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A sometimes-irreverent look at Detroit's Boys of Summer, the Tigers, as they try to return to the top of the American League Central.

Sunday, June 17, 2012

Leyland admits should have played struggling Raburn less: 'I screwed that up'

Ryan Raburn has always had a ton of potential in his bat, but has never been confused with a quick starter.

Raburn, who was promised the left field starting job last spring training, only to move into the second base rotation on the team's first West Coast trip, was tabbed the starting second baseman early this season. That pronouncement came shortly after the team ended the Brandon Inge Second Base Experiment, releasing the veteran infielder at the end of April.

And, in retrospect, putting those kind of expectations on Raburn may have been a bad move on manager Jim Leyland's part, he now admits.

"I gotta just play him right. I screwed that up. He got overwhelmed when I told him he was going to play most of the time. I think he just got overwhelmed. ... In his defense, I think I just overwhelmed him a little bit," said Leyland, who has seen an improvement since Raburn's return from Triple-A Toledo late last week, but won't yet say he's out of the woods. 

Always a slow starter — he's a career .300 hitter in the second half, as opposed to a .216 first-half hitter — Raburn's normal struggles just got worse. He was hitting just .146 with seven RBI and 35 strikeouts when the Tigers sent him to the minors after an 0-for-4 day on May 28.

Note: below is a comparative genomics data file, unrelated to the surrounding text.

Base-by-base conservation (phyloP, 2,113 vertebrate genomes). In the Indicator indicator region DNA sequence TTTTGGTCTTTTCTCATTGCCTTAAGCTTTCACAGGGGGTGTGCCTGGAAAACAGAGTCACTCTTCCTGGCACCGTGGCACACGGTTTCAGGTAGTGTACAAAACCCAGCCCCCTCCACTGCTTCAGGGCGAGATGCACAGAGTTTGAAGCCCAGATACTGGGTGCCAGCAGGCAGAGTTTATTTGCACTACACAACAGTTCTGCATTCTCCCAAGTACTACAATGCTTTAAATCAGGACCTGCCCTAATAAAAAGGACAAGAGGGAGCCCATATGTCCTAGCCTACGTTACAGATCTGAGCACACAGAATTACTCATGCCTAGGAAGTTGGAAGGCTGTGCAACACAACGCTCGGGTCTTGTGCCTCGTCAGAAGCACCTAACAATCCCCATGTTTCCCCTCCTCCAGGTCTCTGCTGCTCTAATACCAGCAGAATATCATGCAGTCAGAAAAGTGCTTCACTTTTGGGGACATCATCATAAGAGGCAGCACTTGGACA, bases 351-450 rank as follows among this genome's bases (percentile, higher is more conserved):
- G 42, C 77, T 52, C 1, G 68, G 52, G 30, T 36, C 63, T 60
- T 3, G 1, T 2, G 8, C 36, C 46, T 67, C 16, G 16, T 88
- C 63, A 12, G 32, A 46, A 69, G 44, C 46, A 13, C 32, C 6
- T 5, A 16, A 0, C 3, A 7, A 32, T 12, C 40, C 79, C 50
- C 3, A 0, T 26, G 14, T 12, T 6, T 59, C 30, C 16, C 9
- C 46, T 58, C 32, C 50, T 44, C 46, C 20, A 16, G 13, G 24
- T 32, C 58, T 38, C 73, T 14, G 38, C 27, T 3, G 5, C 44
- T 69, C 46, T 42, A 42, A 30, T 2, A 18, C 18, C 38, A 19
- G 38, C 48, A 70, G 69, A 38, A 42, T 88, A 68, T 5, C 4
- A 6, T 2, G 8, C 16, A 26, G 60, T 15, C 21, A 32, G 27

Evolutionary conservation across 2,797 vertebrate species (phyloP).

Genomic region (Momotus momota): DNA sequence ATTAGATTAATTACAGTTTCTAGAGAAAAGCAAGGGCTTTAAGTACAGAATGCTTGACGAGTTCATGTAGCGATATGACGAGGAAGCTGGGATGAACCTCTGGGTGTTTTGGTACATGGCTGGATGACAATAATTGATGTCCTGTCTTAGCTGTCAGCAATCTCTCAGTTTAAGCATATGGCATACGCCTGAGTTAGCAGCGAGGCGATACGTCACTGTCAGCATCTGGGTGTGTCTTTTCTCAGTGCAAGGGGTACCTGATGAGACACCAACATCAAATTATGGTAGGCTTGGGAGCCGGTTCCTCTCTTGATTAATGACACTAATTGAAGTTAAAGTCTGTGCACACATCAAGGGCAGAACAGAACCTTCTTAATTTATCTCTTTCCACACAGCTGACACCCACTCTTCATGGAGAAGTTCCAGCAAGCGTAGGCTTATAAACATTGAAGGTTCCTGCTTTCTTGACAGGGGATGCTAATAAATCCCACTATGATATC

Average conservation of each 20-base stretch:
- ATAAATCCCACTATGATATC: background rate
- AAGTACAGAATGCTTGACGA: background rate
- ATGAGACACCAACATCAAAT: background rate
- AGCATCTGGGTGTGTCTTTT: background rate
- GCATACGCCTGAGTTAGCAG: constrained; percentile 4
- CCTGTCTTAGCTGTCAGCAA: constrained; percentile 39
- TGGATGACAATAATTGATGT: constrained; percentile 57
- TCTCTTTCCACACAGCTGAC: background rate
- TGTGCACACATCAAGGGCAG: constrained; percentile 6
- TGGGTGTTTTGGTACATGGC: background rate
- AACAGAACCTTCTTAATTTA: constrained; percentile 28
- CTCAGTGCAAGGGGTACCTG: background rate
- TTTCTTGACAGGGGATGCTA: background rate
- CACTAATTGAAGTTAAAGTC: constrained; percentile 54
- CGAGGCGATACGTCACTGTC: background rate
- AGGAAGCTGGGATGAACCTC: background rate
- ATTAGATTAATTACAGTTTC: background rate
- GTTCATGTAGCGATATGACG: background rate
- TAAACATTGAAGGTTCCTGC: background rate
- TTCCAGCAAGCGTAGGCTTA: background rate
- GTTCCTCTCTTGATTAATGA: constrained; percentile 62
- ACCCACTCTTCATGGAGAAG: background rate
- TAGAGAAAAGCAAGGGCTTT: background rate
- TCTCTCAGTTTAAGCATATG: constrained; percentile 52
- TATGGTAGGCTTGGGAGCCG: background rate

Leyland gave him the rope to pull himself out of the slump, but instead he hung himself with it. Every time there were signs he might pull out of it — like the four-RBI game against the White Sox in mid-May — he'd go right back in a shell.

Admitting maybe he should have played him less, rather than more, Leyland said going forward Raburn will split time at second and left field, taking advantage of his versatility. But it won't be hard to change the plan, if he starts producing.

 "If he gets hot, I’ll play him. If he hits like he did in the second half, he’ll be in the lineup. I’m talking about just trying to get him going.  I probably should’ve done that to start with. I probably screwed it up," said Leyland, who was then asked the follow-up if he meant he'd played Raburn too much. "I just think the mental part of, ‘OK, you’re the guy now.’ He got like a deer in the headlights look. Probably all kinds of (crap) going through his mind, like ‘Well, I’m a slow starter,’ ... ‘Now I’m playing all the time.’ I probably screwed it up.’ "

Despite getting just 31 minor league at-bats before his recall (and hitting just .194), Raburn has done relatively well in his first three games back with the Tigers, hitting .364 (4-for-11, with a couple doubles) and contributing a pair of nice defensive plays in left field in Saturday's game.

"He’s been better, quality at-bats. ... I mean, he’s not home free yet, but he’s better," Leyland said. "He’s a valuable guy, he’s just — he didn’t start well, so he’s kinda the whipping boy." 


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